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Comparative anatomy of the male reproductive internal organs of 51 species of bees

Anatomia comparada dos órgãos do aparelho reprodutor masculino de 51 espécies de abelhas

The anatomy of the internal organs of the male reproductive apparatus (MRA) of adults and pupae was compared among 51 species of bees, including representatives of six families. Four different types of MRA were found. The type I is present in males of the less derived families (Colletidae, Andrenidae, and Halictidae) and is characterized by three seminiferous tubules per testis, which are almost completely enveloped by the scrotal membrane. The type II is an intermediary between types III and I and is present in Melittidae and Megachilidae, as well as in some Apidae studied, being characterized by post-vesicular deferent ducts outside the scrotal membrane and by three or four seminiferous tubules per testis, except for Apis mellifera L., which has a secondarily increased number of tubules. Type III was only found in the Apidae studied and is characterized by separately encapsulated testes and genital ducts (except for the post-vesicular deferent duct). Accessory glands are well developed, and the ejaculatory duct is thickened with fissures in its wall, which may also occur in the type II. Type IV is present exclusively in the tribe Meliponini, and is characterized by the absence of accessory glands.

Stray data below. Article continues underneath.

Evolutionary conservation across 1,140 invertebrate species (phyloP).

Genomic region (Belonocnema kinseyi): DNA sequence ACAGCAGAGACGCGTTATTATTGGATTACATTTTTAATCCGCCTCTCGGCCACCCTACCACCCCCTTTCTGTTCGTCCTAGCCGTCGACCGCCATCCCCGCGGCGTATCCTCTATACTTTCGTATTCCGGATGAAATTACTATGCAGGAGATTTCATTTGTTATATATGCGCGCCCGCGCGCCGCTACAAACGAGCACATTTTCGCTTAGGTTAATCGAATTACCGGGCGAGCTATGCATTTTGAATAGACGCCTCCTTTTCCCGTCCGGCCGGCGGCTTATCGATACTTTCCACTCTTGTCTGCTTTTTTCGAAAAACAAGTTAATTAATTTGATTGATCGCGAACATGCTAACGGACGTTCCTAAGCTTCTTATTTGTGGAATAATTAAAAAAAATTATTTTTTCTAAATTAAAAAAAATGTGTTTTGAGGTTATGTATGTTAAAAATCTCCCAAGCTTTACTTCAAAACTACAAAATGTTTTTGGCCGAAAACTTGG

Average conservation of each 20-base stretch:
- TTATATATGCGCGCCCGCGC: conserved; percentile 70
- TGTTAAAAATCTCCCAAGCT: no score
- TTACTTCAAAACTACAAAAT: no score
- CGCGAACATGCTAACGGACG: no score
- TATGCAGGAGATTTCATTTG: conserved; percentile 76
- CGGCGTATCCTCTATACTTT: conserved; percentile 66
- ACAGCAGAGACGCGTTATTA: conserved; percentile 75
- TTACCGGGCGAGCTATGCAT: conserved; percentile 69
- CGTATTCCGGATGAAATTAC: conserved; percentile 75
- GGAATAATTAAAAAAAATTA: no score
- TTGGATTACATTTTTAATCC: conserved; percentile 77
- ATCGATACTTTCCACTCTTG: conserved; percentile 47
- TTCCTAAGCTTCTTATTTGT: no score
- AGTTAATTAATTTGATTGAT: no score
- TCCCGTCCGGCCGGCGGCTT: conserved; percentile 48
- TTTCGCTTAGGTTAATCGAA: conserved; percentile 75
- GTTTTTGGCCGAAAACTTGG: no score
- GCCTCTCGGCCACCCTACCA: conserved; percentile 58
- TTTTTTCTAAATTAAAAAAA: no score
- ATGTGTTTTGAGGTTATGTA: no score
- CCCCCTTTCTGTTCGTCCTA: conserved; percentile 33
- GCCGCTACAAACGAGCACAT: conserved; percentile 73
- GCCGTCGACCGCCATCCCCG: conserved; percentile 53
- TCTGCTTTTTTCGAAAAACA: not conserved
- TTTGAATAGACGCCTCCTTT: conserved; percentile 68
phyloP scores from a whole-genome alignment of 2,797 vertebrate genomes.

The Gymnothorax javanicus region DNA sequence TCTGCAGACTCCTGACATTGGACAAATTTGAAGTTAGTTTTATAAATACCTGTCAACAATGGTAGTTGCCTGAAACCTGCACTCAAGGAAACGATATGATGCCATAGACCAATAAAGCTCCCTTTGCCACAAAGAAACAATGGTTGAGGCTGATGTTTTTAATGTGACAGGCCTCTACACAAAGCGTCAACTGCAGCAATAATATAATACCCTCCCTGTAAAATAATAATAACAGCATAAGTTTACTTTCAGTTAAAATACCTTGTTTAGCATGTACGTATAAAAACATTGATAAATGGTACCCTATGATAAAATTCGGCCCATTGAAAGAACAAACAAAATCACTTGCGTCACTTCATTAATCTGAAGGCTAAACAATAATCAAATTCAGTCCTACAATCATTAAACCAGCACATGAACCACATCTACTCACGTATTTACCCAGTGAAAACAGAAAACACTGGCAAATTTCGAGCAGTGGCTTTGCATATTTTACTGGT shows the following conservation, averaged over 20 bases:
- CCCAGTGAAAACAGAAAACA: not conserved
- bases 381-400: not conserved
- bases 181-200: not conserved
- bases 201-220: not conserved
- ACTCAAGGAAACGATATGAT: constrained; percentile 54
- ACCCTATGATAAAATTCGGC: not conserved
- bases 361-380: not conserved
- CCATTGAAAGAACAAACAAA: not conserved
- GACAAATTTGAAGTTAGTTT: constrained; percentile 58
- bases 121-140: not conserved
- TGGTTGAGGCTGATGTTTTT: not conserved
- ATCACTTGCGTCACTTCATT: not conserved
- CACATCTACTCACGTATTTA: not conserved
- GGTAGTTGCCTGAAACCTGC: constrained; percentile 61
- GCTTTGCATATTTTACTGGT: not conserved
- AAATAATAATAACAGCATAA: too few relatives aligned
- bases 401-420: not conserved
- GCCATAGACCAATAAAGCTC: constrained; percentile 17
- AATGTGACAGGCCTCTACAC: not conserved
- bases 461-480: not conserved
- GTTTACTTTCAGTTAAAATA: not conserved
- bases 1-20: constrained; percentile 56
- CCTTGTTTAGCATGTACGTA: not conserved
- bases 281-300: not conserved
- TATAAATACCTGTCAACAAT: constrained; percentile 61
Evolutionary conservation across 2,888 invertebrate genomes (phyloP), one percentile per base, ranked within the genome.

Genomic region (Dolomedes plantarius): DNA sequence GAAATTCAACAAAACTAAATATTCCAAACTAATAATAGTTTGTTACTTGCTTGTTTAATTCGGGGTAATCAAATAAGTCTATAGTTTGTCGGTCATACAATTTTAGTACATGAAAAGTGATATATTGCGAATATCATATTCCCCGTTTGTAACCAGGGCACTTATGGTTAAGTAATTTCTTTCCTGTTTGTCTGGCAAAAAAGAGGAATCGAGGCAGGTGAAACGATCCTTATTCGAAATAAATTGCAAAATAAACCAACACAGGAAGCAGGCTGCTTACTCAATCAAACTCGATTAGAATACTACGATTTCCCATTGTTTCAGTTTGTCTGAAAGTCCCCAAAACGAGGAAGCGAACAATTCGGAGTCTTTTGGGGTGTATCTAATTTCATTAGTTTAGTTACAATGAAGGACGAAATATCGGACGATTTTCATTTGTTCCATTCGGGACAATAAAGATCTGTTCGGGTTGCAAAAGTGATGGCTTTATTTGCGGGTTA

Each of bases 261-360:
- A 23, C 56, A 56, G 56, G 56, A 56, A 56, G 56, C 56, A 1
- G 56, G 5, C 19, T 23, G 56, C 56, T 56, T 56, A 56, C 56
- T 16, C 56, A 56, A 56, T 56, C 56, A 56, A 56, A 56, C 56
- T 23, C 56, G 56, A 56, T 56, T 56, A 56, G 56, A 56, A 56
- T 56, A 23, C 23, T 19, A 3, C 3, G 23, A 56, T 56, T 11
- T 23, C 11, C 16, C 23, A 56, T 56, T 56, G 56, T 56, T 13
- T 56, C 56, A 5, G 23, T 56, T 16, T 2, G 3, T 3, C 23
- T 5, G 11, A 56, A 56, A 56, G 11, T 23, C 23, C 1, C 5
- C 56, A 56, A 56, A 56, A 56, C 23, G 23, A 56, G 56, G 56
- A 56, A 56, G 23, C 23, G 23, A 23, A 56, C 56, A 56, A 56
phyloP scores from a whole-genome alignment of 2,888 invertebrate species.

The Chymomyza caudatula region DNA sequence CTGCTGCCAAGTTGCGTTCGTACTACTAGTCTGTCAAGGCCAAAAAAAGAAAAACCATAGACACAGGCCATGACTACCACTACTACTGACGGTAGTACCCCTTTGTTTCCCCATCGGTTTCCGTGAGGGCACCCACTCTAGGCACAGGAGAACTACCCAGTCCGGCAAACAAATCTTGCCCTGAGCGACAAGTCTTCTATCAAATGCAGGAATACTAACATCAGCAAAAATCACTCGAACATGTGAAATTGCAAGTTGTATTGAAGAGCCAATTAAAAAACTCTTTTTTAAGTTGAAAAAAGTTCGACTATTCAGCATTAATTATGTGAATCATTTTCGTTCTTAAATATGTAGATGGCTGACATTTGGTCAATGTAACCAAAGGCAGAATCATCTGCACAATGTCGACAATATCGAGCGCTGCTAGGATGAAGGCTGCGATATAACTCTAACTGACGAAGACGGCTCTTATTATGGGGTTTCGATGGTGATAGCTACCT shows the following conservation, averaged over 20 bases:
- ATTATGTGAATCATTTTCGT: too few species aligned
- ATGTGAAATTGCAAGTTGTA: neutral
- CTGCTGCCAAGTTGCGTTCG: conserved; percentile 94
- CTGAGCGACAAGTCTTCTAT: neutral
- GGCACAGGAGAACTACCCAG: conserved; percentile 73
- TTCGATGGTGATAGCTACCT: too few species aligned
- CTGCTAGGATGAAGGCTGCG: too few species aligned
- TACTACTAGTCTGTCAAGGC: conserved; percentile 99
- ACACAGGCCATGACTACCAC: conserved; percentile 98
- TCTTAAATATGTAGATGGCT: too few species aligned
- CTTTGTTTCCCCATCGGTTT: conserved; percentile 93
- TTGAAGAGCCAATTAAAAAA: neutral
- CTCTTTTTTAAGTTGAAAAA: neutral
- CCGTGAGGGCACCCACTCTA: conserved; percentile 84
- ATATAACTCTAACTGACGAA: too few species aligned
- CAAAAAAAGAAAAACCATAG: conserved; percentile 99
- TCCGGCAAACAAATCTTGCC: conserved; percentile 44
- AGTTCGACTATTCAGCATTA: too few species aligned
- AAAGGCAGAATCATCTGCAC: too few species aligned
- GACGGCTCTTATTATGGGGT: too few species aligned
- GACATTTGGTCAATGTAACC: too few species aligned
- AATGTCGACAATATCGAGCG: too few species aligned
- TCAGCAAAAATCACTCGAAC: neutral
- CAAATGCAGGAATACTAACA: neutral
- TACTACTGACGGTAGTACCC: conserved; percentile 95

Accessory gland; genitalia; morphology


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